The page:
Why do people join cults? – Janja Lalich

Why do people join cults? – Janja Lalich


When Reverend Jim Jones founded
the Peoples Temple in 1955, few could have imagined
its horrifying end. This progressive religious movement
rose in popularity and gained support from some of San Francisco’s
most prominent politicians. But in 1977, amidst revelations
of brainwashing and abuse, Jones moved with several hundred followers to establish the commune of Jonestown
in Guyana. Billed as a utopian paradise,
the colony was more like a prison camp, and when a congressional delegation
arrived to investigate its conditions, Jones executed his final plan. On November 18, 1978, 909 men,
women, and children died after being forced to drink
poisoned Flavor Aid. That grizzly image has since been
immortalized as shorthand slang for single-minded cult-like thinking, “They drank the Kool-aid.” Today, there are thousands of cults
around the world. It’s important to note two things
about them. First, not all cults are religious. Some are political, therapy-based, focused on self-improvement, or otherwise. And on the flip side, not all new religions are what
we’re referring to as cults. So what exactly defines our modern
understanding of cults, and why do people join them? Broadly speaking, a cult is a group
or movement with a shared commitment to a usually
extreme ideology that’s typically embodied
in a charismatic leader. And while few turn out as deadly
as Jonestown or Heaven’s Gate, which ended in a mass suicide
of 39 people in 1997, most cults share some
basic characteristics. A typical cult requires a high level
of commitment from its members and maintains a strict hierarchy, separating unsuspecting supporters
and recruits from the inner workings. It claims to provide answers
to life’s biggest questions through its doctrine, along with the required recipe
for change that shapes a new member
into a true believer. And most importantly, it uses both
formal and informal systems of influence and control
to keep members obedient, with little tolerance for internal
disagreement or external scrutiny. You might wonder whether
some of these descriptions might also apply to established religions. In fact, the world “cultus”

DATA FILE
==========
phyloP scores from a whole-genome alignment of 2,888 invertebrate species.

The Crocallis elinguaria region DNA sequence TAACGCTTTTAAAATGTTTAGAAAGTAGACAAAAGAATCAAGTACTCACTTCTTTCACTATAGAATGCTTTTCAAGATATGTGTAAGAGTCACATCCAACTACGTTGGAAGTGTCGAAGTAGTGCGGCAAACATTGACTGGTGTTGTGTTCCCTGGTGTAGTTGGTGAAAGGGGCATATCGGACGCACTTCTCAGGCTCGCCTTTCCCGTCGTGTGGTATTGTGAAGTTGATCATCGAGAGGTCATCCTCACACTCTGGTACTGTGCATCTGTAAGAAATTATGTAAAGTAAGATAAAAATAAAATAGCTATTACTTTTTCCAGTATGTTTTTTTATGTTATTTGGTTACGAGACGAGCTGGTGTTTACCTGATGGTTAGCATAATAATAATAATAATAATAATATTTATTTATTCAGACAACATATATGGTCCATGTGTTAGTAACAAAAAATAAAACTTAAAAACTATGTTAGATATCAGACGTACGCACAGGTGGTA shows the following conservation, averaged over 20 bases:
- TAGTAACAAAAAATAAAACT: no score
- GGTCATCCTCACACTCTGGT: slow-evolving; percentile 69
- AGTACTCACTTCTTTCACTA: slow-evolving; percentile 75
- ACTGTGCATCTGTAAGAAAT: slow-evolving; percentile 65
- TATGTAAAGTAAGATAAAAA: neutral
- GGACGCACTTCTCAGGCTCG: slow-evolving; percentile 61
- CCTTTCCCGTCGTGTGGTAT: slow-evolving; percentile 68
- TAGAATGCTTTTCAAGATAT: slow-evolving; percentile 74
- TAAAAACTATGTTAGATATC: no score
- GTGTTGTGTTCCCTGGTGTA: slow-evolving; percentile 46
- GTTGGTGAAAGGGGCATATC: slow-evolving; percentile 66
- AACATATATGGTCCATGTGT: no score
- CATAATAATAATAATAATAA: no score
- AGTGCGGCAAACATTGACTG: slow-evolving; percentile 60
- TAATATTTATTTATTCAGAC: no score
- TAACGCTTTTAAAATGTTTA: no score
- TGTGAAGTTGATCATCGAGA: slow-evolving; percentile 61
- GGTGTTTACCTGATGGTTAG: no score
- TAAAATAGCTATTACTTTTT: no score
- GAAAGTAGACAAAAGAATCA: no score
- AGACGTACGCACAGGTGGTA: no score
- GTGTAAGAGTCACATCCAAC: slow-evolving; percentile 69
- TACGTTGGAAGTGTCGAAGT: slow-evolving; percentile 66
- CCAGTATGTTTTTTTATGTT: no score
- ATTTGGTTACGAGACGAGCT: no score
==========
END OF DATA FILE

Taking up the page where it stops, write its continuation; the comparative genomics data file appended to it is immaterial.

originally described people who cultivated
the worship of certain gods by performing rituals
and maintaining temples. But in time, it came to mean
excessive devotion. Many religions began as cults, but integrated into the fabric
of the larger society as they grew. A modern cult, by contrast, separates
its members from others. Rather than providing guidelines
for members to live better lives, a cult seeks to directly control them, from personal and family relationships, to financial assets
and living arrangements. Cults also demand obedience
to human leaders who tend to be highly persuasive people with authoritarian
and narcissistic streaks motivated by money, sex, power,
or all three. While a cult leader uses personal charisma
to attract initial followers, further expansion works
like a pyramid scheme, with early members recruiting new ones. Cults are skilled at knowing
whom to target, often focusing on those new to an area, or who have recently undergone some
personal or professional loss. Loneliness and a desire for meaning make one susceptible to friendly people
offering community. The recruitment process can be subtle, sometimes taking months
to establish a relationship. In fact, more than two-thirds
of cult members are recruited by a friend, family member, or co-worker whose invitations are harder to refuse. Once in the cult, members are subjected
to multiple forms of indoctrination. Some play on our natural inclination to
mimic social behaviors or follow orders. Other methods may be more intense using techniques of coercive persuasion
involving guilt, shame, and fear. And in many cases, members may
willingly submit out of desire to belong and to attain the promised rewards. The cult environment discourages
critical thinking, making it hard to voice doubts when everyone around you is modeling
absolute faith. The resulting internal conflict,
known as cognitive dissonance, keeps you trapped, as each compromise makes it more
painful to admit you’ve been deceived. And though most cults don’t
lead members to their death, they can still be harmful. By denying basic freedoms of thought,
speech, and association, cults stunt their members’
psychological and emotional growth, a particular problem for children, who are deprived of normal
developmental activities and milestones. Nevertheless, many cult members
eventually find a way out, whether through their own realizations, the help of family and friends, or when the cult falls apart
due to external pressure or scandals. Many cults may be hard to identify, and for some, their beliefs,
no matter how strange, are protected under religious freedom. But when their practices
involve harassment, threats, illegal activities, or abuse, the law can intervene. Believing in something should not come
at the cost of your family and friends, and if someone tells you to sacrifice
your relationships or morality for the greater good, they’re most likely exploiting you
for their own.